Sleep apnea is one of the most common conditions veterans want to file a VA disability claim for. Many of them have been diagnosed with the condition many years after leaving active duty service, so therefore, their claims are usually denied.
Sleep apnea is not a sleep disorder, but a respiratory condition, and it can be diagnosed only with a sleep study. Service connection will be granted on a direct basis only if the disorder was diagnosed on active duty. Though there are some conditions that can be granted service connection if they are diagnosed to a compensable degree within one year of leaving active duty, sleep apnea is not one of them.
In some cases sleep apnea can be claimed as a secondary or residual disability to an already-held service connected disability. For example, a veteran service-connected with another obstructive respiratory condition such as chronic rhinitis or sinusitis, deviated septum or asthma, among others, may be able to get service-connection for sleep apnea on a secondary basis if they can provide medical evidence and a medical opinion from their doctor that the sleep apnea is “more likely than not” a residual, secondary disability of a service-connected disability.
If a veteran is not already service-connected (or entitled to service connection if never claimed) for such a condition to claim the sleep apnea as a secondary condition, or was not diagnosed with a sleep study on active duty, his claim is not well-grounded and will be denied, as no medical evidence exists to link the sleep apnea to active duty service.
Many veterans say that sleep apnea wasn’t as well understood or diagnosed when they were on active duty, especially when it came to ordering sleep studies. They say they can provide lay statements from spouses or roommates about how they had severe snoring while on active duty. Unfortunately, such statements are not medical evidence, and many people who snore do not have sleep apnea.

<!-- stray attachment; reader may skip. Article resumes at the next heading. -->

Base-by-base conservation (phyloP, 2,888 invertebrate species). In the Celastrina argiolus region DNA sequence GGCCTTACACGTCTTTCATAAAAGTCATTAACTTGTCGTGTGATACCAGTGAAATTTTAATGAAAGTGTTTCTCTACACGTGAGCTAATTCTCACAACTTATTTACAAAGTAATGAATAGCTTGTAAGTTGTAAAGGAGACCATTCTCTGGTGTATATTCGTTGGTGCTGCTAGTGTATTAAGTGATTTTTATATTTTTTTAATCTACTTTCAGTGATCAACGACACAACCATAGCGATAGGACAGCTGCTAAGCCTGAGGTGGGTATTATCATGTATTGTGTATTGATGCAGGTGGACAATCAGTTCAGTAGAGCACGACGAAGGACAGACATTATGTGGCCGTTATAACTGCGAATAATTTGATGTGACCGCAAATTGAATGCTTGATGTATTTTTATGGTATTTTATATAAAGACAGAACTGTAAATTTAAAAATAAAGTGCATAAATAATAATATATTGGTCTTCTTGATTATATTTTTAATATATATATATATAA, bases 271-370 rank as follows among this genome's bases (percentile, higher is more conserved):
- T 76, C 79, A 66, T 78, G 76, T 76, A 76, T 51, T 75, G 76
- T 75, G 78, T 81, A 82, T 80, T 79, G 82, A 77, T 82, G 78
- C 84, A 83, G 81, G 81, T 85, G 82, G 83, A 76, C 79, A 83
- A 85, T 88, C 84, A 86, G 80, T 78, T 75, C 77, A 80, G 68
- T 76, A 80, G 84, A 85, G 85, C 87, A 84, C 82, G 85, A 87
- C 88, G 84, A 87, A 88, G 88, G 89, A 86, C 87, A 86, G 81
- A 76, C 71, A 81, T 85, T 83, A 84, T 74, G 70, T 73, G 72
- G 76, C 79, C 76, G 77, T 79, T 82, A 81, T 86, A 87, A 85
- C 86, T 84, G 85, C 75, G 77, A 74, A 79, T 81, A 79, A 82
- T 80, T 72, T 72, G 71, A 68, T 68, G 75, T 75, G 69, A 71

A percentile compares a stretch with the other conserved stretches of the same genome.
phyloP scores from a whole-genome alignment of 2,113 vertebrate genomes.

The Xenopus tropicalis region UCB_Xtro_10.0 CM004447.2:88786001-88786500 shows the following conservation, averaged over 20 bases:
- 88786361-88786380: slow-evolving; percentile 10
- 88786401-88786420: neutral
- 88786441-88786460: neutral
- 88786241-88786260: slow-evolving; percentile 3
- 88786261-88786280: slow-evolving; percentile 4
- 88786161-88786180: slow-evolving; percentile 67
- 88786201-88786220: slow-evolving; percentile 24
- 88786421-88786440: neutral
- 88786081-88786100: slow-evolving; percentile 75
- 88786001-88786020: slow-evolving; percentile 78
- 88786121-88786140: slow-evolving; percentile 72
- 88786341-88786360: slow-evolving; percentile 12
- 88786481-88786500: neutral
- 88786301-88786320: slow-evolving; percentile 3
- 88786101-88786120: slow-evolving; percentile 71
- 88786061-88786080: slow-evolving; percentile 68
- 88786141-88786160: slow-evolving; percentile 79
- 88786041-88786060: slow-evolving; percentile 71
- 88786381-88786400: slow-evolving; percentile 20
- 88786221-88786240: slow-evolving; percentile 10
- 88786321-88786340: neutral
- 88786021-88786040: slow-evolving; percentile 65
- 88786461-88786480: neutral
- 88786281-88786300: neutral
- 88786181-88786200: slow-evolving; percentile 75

Some veterans misunderstand the VA disability compensation system and assume they can get compensation for any disability they get diagnosed with, even if years after service, which is not true. A service-connected disability is just that: a condition that can be proven with medical evidence to have begun in service, or one that is secondary to a service-connected condition; one that is a “presumptive” condition, such as some that are diagnosed within one year of leaving active duty, one related to exposure to herbicides in Vietnam or related to service in the Gulf War, among a few select others.
It is always best to understand the claims process and evidence needed to be successful before filing a specific claim. If you have any questions or need guidance, I recommend you seek the counsel of an accredited veteran’s service officer. While some claims are easy and straightforward, others are more complex. Remember, filing claims that are not well-grounded contributes the VA’s backlog, as they must process all claims regardless of the merits. The same goes for filing unsubstantiated appeals, which take several years because of the large backlog.
Remember, the Colusa County Veteran Services office is here to serve veterans and their dependents. I can complete the DMV Veteran Status Verification Form for the new California Veteran Designation on your driver’s license. There are many state and federal benefits available to veterans and their dependents that they have earned. To find out if you are eligible for any of these benefits, visit or call our office. I can and will assist you in completing all required forms and application. You can get information on the Web from the Colusa County Veterans Service Office webpage at http://www.countyofcolusa.org/index.aspx?nid=180
— Don Parsons retired Army is the Asst. Veterans Service Officer for Colusa County. Send your questions to the Veterans Service Office, 251 E. Webster St. Colusa, Ca 95932, email firstname.lastname@example.org or call (530)458-0388.